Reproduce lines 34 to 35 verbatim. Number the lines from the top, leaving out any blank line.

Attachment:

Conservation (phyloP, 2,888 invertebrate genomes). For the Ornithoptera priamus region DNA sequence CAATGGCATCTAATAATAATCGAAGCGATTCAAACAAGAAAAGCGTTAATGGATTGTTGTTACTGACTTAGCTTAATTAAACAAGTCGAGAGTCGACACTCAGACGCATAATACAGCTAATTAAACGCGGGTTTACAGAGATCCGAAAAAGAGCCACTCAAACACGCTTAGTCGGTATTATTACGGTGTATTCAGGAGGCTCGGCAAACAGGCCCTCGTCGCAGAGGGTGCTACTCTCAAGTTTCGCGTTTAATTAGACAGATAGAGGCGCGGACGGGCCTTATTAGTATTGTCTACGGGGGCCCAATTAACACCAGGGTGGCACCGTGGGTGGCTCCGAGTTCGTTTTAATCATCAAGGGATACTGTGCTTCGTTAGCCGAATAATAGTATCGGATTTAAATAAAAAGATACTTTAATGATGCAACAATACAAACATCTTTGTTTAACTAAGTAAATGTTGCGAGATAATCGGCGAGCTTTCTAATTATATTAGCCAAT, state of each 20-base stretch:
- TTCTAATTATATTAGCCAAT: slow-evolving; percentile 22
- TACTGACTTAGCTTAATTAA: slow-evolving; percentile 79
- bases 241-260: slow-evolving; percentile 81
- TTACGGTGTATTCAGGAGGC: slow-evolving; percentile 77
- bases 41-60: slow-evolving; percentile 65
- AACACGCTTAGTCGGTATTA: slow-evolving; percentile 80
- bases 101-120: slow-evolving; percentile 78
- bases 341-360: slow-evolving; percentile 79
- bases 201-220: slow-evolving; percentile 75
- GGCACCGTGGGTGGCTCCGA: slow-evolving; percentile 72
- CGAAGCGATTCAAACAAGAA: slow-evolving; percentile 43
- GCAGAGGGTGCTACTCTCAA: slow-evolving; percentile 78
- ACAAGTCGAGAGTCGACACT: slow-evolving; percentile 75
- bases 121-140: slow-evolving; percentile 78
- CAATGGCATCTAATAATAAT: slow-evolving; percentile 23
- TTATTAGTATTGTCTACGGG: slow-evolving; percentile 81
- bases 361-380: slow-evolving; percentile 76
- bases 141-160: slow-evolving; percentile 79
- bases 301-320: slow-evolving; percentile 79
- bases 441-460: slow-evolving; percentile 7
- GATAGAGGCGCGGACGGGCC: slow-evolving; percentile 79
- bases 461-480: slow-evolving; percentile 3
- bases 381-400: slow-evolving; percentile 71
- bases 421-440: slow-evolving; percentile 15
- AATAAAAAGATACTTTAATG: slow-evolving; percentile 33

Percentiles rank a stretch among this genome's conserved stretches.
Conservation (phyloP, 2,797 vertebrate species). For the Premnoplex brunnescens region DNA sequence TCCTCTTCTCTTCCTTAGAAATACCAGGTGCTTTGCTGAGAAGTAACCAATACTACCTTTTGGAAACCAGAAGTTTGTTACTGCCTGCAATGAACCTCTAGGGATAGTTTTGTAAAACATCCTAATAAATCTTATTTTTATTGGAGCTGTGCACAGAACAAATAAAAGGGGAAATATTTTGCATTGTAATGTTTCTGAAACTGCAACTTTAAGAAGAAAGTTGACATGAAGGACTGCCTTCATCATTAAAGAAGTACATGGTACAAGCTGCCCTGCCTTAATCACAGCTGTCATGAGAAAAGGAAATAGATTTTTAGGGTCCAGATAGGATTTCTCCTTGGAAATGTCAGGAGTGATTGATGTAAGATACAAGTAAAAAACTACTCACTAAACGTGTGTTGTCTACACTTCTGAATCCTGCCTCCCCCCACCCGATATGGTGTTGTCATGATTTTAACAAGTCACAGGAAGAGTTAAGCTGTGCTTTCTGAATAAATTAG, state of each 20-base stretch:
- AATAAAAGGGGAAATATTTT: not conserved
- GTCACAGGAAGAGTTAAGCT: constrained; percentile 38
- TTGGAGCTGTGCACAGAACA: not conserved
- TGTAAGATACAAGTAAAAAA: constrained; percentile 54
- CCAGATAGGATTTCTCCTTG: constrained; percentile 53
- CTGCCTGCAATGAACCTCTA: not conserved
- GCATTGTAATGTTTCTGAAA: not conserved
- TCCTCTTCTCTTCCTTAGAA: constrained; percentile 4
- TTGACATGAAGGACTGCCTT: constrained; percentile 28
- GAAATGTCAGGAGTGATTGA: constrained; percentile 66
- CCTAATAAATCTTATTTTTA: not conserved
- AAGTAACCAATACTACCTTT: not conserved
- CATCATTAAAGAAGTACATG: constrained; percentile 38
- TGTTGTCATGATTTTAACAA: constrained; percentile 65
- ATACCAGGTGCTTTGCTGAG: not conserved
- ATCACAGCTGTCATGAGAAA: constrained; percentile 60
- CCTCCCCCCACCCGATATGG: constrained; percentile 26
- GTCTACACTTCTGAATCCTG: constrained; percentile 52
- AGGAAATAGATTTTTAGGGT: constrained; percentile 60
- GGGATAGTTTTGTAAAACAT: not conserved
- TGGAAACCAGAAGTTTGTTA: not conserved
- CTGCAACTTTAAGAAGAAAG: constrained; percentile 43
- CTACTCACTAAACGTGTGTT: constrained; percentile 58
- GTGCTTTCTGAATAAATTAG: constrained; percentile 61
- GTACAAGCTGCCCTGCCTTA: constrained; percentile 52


- CTGCCTGCAATGAACCTCTA: not conserved
- GCATTGTAATGTTTCTGAAA: not conserved